McCain: A vote against budget deal lacks ‘intellectual integrity’

Sen. John McCainJohn McCainGroup hopes to have independent candidate by end of July Poll: Trump gets 1 percent support among black voters Cutting corners in a federal campaign is criminal MORE (R-Ariz.) said Tuesday that it “lacks some intellectual integrity” to vote against the bipartisan budget deal without having an alternative to avert another government shutdown.

“I’d like to know what we do in order to avoid another shutdown of the government. The American people steadfastly reject another shutdown of the government,” McCain said on the Senate floor. “To somehow vote against it without an alternative to keep the government from shutting down, I think lacks some intellectual integrity.”

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McCain’s comments came after just 12 Republicans voted with Democrats to end debate on the budget deal negotiated by Senate Budget Committee Chairwoman Patty MurrayPatty MurraySenate Dems: No August break without Zika deal Senators press Obama education chief on reforms Overnight Finance: Senate sends Puerto Rico bill to Obama | Treasury, lawmakers to meet on tax rules | Obama hits Trump on NAFTA | Fed approves most banks' capital plans MORE and her House counterpart Paul RyanPaul RyanWill 'Never Trump' forces draft Romney to run? The Hill's 12:30 Report House to vote on gun legislation MORE (R-Wis.).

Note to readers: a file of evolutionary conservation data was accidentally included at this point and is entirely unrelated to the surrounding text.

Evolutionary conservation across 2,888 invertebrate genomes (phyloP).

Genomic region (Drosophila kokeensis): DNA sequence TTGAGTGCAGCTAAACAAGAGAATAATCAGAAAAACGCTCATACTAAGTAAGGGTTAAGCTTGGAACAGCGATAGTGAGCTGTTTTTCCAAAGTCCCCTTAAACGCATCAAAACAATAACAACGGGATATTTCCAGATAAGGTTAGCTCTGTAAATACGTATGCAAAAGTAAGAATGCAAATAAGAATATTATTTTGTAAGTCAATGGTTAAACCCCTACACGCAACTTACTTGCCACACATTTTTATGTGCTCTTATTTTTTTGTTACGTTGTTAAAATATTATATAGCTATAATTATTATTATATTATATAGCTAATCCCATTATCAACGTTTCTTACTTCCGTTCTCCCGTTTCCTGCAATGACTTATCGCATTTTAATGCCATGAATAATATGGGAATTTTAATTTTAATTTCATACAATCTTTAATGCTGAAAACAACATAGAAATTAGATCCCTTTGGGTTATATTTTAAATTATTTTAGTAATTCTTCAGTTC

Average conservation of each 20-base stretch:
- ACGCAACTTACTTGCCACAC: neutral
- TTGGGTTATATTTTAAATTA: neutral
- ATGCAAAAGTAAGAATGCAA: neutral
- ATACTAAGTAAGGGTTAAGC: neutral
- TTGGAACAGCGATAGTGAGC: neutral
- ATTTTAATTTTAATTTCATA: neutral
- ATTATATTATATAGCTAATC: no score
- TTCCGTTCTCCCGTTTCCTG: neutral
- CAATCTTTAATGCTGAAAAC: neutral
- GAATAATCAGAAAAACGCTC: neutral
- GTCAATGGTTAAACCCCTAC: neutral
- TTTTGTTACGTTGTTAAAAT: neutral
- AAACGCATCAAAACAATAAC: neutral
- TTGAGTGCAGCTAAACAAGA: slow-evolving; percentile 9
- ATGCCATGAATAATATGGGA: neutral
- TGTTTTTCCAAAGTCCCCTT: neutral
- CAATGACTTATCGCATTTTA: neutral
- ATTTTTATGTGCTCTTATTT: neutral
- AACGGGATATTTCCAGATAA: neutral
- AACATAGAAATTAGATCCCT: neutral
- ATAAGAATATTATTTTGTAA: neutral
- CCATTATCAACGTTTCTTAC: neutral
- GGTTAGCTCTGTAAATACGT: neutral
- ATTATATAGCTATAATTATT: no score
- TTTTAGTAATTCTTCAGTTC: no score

The bill sets top-line spending levels for 2014 and 2015 and reduces the sequester spending cuts by $63 billion over the next two years. Some Republicans have complained that the plan doesn’t reduce the deficit enough and replaces parts of sequestration with airline fee and pension premium increases.

“If you got a better idea bring it up. Let’s consider it and vote,” McCain said. “But right now the only alternative is a government shutdown.”

After the Senate clears the bill and the president signs it into law, appropriators will work on hashing out an omnibus spending bill for the rest of the fiscal year. Congress will need to approve that bill by mid-January to prevent a shutdown.

The Senate is expected to pass the bill after up to 30 hours of debate. If Republicans agree to yield back debate time, the vote could be held before Wednesday afternoon.

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